Among the many things 2020 has taught us, one important lesson is to be more mindful of where we spend our money and how that affects New York City’s local businesses. What better time to put this mindset into action than the holidays? Though they may look different this year, the holidays can still be a time to exchange meaningful gifts—and to show your local pride and support while doing so.
To ease the frenzy of seasonal shopping, we’ve rounded up five BIPOC-owned stores in Brooklyn that not only stock quality products but have owners who are giving back to the community and creating communities of their own.
Byas & Leon
404 Tompkins Ave., Bedford-Stuyvesant, byasleon.com
In 2013, native New Yorkers Rony Byas and Harvey Leon started a line of button-down shirts tailor-made in Haiti. Their goal: to support Haiti’s economy, a mission these childhood friends hold close to their hearts as first-generation Haitian Americans. Six years later they opened Byas & Leon, a Bed-Stuy boutique that has quickly become a must-visit for clotheshorses.
In addition to selling their namesake label, the shop carries clothing, accessories and wellness products from BIPOC-owned brands, including 84Gem, a jewelry line handmade in Brooklyn, and the Summer House, a sustainable apparel brand based in India. You’ll also find a well-curated selection of vintage wares; gender-neutral items, such as patterned shirts and colorful bottoms, nod to styles of the 1960s and ’70s.
Byas & Leon emphasizes ethical and sustainable practices that not only inform what the store sells but how the products connect with the community. The co-owners regularly host events like Root(ed), a free class that educates people on how to live an environmentally conscious life.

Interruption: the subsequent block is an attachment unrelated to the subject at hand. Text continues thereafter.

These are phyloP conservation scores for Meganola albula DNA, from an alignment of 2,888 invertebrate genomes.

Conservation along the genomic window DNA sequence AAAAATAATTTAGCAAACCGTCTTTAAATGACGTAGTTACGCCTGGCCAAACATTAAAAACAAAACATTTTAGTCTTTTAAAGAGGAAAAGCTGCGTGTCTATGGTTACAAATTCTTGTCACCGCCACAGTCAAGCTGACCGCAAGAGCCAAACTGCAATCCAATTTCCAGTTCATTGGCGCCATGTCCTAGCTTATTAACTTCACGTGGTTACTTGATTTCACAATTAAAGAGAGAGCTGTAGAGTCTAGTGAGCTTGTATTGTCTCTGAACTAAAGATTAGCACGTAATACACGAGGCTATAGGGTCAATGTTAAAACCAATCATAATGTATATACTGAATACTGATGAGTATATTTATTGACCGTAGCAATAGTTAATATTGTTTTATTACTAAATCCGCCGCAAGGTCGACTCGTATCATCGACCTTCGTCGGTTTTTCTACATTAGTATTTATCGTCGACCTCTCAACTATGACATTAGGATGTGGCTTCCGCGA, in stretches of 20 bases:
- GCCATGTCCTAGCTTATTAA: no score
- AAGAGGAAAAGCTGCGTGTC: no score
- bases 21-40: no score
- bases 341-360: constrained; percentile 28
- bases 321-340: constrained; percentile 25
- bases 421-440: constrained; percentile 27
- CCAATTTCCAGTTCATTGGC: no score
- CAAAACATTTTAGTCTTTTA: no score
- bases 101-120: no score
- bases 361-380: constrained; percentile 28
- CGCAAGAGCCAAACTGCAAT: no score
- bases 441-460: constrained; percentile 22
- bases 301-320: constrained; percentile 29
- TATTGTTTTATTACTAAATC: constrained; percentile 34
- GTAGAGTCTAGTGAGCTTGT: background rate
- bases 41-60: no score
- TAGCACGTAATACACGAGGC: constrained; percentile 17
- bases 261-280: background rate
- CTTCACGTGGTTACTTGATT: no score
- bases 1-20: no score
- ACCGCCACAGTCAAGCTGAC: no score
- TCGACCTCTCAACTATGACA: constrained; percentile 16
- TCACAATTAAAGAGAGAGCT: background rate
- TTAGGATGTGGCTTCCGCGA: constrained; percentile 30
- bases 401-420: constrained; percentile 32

343 Tompkins Ave., Bedford-Stuyvesant, sincerelytommy.com
After managing stores for Artizia and Chanel, Kai Avent-deLeon opened Sincerely, Tommy in her native Bed-Stuy in 2014. The shop is a go-to for fashion insiders to discover emerging brands and designers of women’s clothing, accessories, art and housewares.
Avent-deLeon stocks products that are statement making and full of character. Take the black-and-cream hand-painted Raini D2 dining chair, an eye-catching, whimsical object good for gifting to others (or to yourself). The Building Black Bed-Stuy long-sleeve tee speaks to the mission of the shop: to support Black businesses and the neighborhood’s economy.
Indeed, Avent-deLeon is a cofounder of Building Black Bed-Stuy, which provides financial assistance to Black business owners. Sincerely, Tommy helps serve as a community hub: starting this past September, the street corner in front of the store—Tompkins Avenue and Monroe Street—became the site of a weekly Sunday block party and marketplace for Black business owners to sell their products.
51 Buffalo Ave., Bedford-Stuyvesant, happy-cork.com
Unlike your run-of-the-mill liquor store, Bed-Stuy’s Happy Cork feels warm and inviting when you enter. Its owner, Brooklyn-born Sunshine Foss, uses her design skills to create a space conducive to lingering. Meanwhile, the shop’s selection of wines and spirits includes a wall dedicated to ones from Black-owned producers.